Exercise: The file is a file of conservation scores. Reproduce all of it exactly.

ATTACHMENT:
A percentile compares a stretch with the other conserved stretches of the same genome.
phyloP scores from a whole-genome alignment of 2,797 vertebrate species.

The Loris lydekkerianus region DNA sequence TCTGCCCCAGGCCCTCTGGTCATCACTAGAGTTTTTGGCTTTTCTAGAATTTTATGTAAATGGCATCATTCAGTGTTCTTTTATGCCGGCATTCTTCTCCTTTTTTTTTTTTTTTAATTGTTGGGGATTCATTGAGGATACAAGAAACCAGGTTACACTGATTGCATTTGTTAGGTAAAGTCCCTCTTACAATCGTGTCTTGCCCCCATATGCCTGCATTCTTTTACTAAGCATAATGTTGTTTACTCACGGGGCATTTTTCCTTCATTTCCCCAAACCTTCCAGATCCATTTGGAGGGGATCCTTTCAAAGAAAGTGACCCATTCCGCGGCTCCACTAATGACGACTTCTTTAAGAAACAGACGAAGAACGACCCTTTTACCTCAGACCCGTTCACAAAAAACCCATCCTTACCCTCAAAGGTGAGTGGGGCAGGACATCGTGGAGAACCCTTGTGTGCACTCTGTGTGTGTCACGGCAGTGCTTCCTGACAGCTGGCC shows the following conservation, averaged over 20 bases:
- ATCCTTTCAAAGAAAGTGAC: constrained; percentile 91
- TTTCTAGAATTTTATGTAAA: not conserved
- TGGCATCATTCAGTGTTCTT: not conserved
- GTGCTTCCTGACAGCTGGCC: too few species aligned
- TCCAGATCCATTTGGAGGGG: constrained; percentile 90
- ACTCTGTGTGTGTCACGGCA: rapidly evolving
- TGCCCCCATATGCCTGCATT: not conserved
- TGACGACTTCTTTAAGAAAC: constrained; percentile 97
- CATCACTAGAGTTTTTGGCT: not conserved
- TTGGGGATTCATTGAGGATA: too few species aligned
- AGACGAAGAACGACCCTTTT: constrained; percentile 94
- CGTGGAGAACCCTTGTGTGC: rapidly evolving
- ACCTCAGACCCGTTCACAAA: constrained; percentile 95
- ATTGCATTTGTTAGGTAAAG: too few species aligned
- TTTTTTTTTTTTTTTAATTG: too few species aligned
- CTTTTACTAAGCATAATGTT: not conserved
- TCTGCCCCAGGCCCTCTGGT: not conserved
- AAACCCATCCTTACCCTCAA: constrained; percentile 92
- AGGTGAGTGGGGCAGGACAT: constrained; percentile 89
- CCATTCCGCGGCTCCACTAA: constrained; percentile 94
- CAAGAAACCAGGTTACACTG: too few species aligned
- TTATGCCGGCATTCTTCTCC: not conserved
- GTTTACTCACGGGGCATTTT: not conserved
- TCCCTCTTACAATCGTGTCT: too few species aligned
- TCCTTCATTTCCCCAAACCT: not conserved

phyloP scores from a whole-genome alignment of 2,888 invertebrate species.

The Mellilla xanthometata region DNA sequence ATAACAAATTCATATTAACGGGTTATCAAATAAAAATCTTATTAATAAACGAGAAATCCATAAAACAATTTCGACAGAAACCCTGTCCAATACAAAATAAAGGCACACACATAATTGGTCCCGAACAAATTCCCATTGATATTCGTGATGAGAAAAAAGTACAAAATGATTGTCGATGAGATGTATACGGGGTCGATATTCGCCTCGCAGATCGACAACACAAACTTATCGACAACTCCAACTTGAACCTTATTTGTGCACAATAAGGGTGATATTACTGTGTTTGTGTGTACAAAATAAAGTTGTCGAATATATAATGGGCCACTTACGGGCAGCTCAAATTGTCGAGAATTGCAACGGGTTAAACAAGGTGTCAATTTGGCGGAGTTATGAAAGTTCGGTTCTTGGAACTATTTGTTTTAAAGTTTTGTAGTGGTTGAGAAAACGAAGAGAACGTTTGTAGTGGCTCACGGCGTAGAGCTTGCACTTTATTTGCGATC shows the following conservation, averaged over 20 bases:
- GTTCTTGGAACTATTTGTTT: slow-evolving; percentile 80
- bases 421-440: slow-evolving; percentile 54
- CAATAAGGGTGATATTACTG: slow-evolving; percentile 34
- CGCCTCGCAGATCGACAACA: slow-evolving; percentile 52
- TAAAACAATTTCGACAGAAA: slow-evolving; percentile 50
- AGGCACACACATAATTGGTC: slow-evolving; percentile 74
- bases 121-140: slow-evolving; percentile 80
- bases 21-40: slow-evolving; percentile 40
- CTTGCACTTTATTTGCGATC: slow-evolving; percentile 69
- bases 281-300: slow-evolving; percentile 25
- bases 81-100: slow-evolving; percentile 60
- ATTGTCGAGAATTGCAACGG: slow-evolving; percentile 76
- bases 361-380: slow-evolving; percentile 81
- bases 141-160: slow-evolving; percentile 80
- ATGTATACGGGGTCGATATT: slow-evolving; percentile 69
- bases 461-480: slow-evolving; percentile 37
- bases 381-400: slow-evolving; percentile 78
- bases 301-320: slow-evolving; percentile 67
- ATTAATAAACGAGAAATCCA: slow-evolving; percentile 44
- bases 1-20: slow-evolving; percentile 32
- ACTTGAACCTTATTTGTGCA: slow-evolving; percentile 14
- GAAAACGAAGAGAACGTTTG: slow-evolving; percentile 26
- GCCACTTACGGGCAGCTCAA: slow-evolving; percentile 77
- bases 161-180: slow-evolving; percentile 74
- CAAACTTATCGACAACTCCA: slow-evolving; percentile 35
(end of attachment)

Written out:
A percentile compares a stretch with the other conserved stretches of the same genome.
phyloP scores from a whole-genome alignment of 2,797 vertebrate species.

The Loris lydekkerianus region DNA sequence TCTGCCCCAGGCCCTCTGGTCATCACTAGAGTTTTTGGCTTTTCTAGAATTTTATGTAAATGGCATCATTCAGTGTTCTTTTATGCCGGCATTCTTCTCCTTTTTTTTTTTTTTTAATTGTTGGGGATTCATTGAGGATACAAGAAACCAGGTTACACTGATTGCATTTGTTAGGTAAAGTCCCTCTTACAATCGTGTCTTGCCCCCATATGCCTGCATTCTTTTACTAAGCATAATGTTGTTTACTCACGGGGCATTTTTCCTTCATTTCCCCAAACCTTCCAGATCCATTTGGAGGGGATCCTTTCAAAGAAAGTGACCCATTCCGCGGCTCCACTAATGACGACTTCTTTAAGAAACAGACGAAGAACGACCCTTTTACCTCAGACCCGTTCACAAAAAACCCATCCTTACCCTCAAAGGTGAGTGGGGCAGGACATCGTGGAGAACCCTTGTGTGCACTCTGTGTGTGTCACGGCAGTGCTTCCTGACAGCTGGCC shows the following conservation, averaged over 20 bases:
- ATCCTTTCAAAGAAAGTGAC: constrained; percentile 91
- TTTCTAGAATTTTATGTAAA: not conserved
- TGGCATCATTCAGTGTTCTT: not conserved
- GTGCTTCCTGACAGCTGGCC: too few species aligned
- TCCAGATCCATTTGGAGGGG: constrained; percentile 90
- ACTCTGTGTGTGTCACGGCA: rapidly evolving
- TGCCCCCATATGCCTGCATT: not conserved
- TGACGACTTCTTTAAGAAAC: constrained; percentile 97
- CATCACTAGAGTTTTTGGCT: not conserved
- TTGGGGATTCATTGAGGATA: too few species aligned
- AGACGAAGAACGACCCTTTT: constrained; percentile 94
- CGTGGAGAACCCTTGTGTGC: rapidly evolving
- ACCTCAGACCCGTTCACAAA: constrained; percentile 95
- ATTGCATTTGTTAGGTAAAG: too few species aligned
- TTTTTTTTTTTTTTTAATTG: too few species aligned
- CTTTTACTAAGCATAATGTT: not conserved
- TCTGCCCCAGGCCCTCTGGT: not conserved
- AAACCCATCCTTACCCTCAA: constrained; percentile 92
- AGGTGAGTGGGGCAGGACAT: constrained; percentile 89
- CCATTCCGCGGCTCCACTAA: constrained; percentile 94
- CAAGAAACCAGGTTACACTG: too few species aligned
- TTATGCCGGCATTCTTCTCC: not conserved
- GTTTACTCACGGGGCATTTT: not conserved
- TCCCTCTTACAATCGTGTCT: too few species aligned
- TCCTTCATTTCCCCAAACCT: not conserved

phyloP scores from a whole-genome alignment of 2,888 invertebrate species.

The Mellilla xanthometata region DNA sequence ATAACAAATTCATATTAACGGGTTATCAAATAAAAATCTTATTAATAAACGAGAAATCCATAAAACAATTTCGACAGAAACCCTGTCCAATACAAAATAAAGGCACACACATAATTGGTCCCGAACAAATTCCCATTGATATTCGTGATGAGAAAAAAGTACAAAATGATTGTCGATGAGATGTATACGGGGTCGATATTCGCCTCGCAGATCGACAACACAAACTTATCGACAACTCCAACTTGAACCTTATTTGTGCACAATAAGGGTGATATTACTGTGTTTGTGTGTACAAAATAAAGTTGTCGAATATATAATGGGCCACTTACGGGCAGCTCAAATTGTCGAGAATTGCAACGGGTTAAACAAGGTGTCAATTTGGCGGAGTTATGAAAGTTCGGTTCTTGGAACTATTTGTTTTAAAGTTTTGTAGTGGTTGAGAAAACGAAGAGAACGTTTGTAGTGGCTCACGGCGTAGAGCTTGCACTTTATTTGCGATC shows the following conservation, averaged over 20 bases:
- GTTCTTGGAACTATTTGTTT: slow-evolving; percentile 80
- bases 421-440: slow-evolving; percentile 54
- CAATAAGGGTGATATTACTG: slow-evolving; percentile 34
- CGCCTCGCAGATCGACAACA: slow-evolving; percentile 52
- TAAAACAATTTCGACAGAAA: slow-evolving; percentile 50
- AGGCACACACATAATTGGTC: slow-evolving; percentile 74
- bases 121-140: slow-evolving; percentile 80
- bases 21-40: slow-evolving; percentile 40
- CTTGCACTTTATTTGCGATC: slow-evolving; percentile 69
- bases 281-300: slow-evolving; percentile 25
- bases 81-100: slow-evolving; percentile 60
- ATTGTCGAGAATTGCAACGG: slow-evolving; percentile 76
- bases 361-380: slow-evolving; percentile 81
- bases 141-160: slow-evolving; percentile 80
- ATGTATACGGGGTCGATATT: slow-evolving; percentile 69
- bases 461-480: slow-evolving; percentile 37
- bases 381-400: slow-evolving; percentile 78
- bases 301-320: slow-evolving; percentile 67
- ATTAATAAACGAGAAATCCA: slow-evolving; percentile 44
- bases 1-20: slow-evolving; percentile 32
- ACTTGAACCTTATTTGTGCA: slow-evolving; percentile 14
- GAAAACGAAGAGAACGTTTG: slow-evolving; percentile 26
- GCCACTTACGGGCAGCTCAA: slow-evolving; percentile 77
- bases 161-180: slow-evolving; percentile 74
- CAAACTTATCGACAACTCCA: slow-evolving; percentile 35